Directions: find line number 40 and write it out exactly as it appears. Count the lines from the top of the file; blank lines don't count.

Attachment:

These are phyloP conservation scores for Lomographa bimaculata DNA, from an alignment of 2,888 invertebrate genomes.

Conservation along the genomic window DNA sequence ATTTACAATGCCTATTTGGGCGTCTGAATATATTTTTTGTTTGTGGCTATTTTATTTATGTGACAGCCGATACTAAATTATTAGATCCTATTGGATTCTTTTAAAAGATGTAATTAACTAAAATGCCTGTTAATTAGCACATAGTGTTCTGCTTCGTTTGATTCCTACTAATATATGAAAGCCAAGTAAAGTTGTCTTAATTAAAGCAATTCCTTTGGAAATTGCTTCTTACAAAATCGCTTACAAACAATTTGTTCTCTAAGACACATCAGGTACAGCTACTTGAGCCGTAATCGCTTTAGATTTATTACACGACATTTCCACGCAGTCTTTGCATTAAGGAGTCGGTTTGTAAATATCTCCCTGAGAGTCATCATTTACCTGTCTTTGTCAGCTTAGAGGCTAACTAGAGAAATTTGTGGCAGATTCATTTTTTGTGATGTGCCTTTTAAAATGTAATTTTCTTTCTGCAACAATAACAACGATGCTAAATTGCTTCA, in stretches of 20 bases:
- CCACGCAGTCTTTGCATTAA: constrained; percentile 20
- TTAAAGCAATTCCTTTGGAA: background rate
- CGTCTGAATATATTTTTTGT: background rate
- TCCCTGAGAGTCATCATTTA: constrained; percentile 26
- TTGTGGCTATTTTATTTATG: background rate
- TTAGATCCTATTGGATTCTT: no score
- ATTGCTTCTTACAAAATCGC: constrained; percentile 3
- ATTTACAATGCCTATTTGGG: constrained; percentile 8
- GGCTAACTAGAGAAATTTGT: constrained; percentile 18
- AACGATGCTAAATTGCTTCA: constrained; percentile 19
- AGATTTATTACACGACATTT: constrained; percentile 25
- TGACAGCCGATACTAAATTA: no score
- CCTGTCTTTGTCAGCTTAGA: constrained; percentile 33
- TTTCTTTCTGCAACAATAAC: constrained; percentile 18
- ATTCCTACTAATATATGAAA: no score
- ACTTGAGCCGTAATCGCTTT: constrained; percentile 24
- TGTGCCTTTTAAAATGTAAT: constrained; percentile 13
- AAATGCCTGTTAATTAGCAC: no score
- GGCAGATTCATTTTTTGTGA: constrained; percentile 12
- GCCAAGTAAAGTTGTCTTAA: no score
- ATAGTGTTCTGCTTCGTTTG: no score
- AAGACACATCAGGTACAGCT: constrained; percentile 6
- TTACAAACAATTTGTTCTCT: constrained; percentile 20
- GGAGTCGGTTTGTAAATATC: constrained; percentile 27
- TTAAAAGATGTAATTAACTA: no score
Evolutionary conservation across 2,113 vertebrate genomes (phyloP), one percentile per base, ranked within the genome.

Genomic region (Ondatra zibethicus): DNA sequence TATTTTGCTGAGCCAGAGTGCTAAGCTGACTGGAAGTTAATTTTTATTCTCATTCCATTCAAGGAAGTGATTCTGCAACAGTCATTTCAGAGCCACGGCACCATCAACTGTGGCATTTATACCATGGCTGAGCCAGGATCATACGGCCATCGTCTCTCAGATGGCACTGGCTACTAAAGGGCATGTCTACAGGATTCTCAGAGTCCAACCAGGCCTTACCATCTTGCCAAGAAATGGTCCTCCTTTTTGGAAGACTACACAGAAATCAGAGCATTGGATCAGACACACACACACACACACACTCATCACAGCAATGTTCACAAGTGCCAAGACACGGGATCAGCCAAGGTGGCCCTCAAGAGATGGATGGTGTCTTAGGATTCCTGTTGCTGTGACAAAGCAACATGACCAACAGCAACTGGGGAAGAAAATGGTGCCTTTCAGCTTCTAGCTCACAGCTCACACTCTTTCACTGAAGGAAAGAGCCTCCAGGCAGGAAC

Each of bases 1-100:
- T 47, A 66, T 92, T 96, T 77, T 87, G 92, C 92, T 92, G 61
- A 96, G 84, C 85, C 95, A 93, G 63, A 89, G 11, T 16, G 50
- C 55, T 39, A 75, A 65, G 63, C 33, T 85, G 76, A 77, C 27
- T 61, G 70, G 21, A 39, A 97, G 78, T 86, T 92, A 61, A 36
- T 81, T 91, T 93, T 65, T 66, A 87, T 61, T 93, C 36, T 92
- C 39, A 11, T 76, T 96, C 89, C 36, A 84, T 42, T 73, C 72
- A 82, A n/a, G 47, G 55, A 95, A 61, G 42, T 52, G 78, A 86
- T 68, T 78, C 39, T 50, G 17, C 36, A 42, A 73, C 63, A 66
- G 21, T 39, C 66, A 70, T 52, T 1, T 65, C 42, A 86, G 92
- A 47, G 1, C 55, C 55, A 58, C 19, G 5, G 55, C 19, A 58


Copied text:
- A 47, G 1, C 55, C 55, A 58, C 19, G 5, G 55, C 19, A 58